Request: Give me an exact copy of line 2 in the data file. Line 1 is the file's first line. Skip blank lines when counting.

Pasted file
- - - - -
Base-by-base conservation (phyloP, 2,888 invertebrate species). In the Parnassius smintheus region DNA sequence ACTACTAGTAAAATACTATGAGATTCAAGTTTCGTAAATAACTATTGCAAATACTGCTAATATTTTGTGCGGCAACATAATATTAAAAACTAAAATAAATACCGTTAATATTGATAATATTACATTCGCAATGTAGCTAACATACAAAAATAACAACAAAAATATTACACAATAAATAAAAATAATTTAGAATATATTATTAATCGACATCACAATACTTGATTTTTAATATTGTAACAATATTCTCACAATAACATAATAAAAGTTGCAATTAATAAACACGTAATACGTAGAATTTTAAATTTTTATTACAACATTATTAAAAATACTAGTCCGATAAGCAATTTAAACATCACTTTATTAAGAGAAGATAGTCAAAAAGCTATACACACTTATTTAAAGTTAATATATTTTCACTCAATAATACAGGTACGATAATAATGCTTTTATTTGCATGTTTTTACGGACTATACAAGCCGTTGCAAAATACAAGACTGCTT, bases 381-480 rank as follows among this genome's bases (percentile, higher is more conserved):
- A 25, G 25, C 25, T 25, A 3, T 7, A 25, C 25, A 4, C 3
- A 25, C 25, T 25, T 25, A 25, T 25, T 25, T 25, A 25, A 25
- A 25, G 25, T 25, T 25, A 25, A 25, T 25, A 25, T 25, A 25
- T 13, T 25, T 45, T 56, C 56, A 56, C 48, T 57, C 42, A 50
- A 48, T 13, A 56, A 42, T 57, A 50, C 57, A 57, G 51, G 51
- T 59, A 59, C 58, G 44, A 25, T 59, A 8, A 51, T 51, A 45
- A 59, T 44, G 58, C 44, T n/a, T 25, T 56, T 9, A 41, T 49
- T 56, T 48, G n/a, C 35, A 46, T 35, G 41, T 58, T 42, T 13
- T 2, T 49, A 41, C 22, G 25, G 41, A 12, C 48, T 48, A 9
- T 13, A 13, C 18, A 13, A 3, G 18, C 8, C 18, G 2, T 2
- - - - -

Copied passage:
- A 25, G 25, C 25, T 25, A 3, T 7, A 25, C 25, A 4, C 3